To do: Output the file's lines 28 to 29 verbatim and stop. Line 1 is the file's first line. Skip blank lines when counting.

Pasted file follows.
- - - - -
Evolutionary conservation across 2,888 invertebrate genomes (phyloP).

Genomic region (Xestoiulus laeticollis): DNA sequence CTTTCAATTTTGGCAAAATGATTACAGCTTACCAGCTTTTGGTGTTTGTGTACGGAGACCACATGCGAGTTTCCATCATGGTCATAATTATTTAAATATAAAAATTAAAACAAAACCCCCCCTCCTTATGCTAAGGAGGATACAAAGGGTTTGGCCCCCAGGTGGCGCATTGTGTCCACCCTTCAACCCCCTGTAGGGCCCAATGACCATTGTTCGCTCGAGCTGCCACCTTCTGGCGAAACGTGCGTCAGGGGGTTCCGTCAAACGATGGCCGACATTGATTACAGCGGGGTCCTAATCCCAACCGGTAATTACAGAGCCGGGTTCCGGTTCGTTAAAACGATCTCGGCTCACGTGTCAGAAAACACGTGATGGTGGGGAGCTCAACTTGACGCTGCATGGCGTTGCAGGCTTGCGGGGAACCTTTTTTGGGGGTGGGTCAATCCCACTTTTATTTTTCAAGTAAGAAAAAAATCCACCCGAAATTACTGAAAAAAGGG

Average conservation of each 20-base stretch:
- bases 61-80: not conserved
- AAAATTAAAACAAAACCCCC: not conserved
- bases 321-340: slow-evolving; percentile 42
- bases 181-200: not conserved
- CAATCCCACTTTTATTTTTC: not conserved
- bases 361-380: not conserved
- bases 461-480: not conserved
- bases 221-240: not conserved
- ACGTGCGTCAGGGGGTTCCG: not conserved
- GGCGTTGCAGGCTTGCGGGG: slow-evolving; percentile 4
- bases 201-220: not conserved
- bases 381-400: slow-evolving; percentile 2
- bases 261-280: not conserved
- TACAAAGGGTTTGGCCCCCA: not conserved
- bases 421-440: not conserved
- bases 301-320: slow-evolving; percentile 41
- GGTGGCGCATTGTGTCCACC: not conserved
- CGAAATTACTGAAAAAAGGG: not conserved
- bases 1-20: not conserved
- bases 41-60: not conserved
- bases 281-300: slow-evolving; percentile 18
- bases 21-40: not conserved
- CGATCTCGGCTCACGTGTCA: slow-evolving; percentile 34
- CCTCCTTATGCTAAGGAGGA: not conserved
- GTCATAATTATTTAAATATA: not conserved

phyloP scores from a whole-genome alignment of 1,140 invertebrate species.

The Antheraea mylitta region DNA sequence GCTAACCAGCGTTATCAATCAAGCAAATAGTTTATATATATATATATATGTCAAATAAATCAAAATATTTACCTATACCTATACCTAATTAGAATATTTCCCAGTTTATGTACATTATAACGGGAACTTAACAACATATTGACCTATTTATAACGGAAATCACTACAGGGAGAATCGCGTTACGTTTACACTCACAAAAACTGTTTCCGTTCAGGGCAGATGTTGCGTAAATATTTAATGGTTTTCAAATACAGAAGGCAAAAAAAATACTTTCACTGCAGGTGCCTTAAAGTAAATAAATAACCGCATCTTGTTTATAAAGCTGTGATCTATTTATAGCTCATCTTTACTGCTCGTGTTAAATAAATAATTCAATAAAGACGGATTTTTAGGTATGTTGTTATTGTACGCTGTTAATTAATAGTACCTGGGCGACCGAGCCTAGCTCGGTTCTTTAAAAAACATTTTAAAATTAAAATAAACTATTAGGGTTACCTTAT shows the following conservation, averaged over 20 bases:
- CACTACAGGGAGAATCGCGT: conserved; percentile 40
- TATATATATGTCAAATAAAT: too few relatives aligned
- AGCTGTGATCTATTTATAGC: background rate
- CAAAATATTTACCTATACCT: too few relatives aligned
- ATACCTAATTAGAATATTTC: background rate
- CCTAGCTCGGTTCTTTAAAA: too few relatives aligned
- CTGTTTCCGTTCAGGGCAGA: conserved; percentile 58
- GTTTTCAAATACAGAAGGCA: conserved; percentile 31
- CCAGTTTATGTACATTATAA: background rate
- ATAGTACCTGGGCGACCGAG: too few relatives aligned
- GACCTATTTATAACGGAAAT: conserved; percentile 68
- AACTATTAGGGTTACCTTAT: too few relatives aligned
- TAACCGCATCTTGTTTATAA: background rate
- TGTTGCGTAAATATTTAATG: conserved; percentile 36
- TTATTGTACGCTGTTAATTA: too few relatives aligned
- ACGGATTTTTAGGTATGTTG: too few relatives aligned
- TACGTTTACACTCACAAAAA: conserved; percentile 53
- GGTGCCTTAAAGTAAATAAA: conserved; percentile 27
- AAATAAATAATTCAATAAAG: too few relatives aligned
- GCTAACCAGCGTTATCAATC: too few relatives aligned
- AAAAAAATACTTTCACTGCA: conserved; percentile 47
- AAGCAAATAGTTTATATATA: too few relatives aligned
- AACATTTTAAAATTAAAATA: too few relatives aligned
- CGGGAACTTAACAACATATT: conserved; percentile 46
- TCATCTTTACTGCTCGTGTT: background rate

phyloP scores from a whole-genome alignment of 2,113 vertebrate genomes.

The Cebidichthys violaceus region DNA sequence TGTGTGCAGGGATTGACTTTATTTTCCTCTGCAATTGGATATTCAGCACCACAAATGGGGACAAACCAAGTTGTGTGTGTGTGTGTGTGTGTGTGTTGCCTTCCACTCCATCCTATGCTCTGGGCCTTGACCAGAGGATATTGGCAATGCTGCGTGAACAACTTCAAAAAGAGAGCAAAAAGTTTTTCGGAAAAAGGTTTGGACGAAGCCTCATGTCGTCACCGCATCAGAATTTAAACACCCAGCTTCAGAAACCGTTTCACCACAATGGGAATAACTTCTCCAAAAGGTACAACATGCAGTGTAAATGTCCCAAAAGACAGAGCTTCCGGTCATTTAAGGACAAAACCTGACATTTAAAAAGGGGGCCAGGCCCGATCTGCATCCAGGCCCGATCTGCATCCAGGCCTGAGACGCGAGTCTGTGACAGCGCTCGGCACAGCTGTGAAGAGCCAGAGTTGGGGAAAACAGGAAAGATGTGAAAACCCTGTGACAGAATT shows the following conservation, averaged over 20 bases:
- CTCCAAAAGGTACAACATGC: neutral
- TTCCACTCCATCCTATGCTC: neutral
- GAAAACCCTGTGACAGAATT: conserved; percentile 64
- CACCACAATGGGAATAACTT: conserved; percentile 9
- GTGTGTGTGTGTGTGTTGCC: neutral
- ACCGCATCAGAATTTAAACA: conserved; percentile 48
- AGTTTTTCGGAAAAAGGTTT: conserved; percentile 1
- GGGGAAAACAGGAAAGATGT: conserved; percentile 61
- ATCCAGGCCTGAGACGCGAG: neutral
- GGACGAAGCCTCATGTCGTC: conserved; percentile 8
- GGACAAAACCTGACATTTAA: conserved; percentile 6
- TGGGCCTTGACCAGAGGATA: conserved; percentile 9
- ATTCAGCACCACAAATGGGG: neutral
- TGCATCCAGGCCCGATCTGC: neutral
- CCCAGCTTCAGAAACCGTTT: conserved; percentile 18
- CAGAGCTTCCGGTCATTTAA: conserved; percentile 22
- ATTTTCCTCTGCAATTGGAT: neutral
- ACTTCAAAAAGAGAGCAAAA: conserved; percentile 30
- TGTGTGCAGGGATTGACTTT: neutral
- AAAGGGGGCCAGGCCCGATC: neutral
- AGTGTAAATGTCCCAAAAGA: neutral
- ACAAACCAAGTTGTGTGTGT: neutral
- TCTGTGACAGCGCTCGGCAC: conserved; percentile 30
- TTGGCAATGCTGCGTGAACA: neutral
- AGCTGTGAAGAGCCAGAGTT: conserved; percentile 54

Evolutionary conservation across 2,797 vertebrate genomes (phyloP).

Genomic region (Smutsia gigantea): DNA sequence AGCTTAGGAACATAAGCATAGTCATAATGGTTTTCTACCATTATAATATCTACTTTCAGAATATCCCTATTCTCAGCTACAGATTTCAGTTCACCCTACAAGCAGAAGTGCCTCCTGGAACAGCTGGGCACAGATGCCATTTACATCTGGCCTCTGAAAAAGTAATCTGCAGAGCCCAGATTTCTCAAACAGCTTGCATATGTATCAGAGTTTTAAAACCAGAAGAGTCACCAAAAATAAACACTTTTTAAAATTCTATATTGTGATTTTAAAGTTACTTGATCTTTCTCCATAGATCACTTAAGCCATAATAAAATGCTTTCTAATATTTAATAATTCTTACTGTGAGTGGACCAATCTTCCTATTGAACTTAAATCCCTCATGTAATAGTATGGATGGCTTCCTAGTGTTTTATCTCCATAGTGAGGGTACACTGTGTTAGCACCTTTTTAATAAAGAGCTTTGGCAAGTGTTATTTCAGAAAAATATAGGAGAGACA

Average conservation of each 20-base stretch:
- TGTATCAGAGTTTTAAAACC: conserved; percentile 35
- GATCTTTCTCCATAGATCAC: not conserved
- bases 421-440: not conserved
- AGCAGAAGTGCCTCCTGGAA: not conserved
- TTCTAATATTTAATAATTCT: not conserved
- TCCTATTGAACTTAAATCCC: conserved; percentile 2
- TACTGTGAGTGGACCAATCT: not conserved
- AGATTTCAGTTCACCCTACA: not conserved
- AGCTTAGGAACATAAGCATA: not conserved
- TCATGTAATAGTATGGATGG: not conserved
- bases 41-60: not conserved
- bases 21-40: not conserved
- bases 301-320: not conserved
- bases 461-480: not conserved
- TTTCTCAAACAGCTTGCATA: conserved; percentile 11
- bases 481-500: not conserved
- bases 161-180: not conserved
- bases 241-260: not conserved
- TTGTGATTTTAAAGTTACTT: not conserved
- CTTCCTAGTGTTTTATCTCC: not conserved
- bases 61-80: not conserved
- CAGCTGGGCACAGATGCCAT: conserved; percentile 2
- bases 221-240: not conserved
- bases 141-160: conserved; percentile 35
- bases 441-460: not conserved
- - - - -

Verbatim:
- GTCATAATTATTTAAATATA: not conserved

phyloP scores from a whole-genome alignment of 1,140 invertebrate species.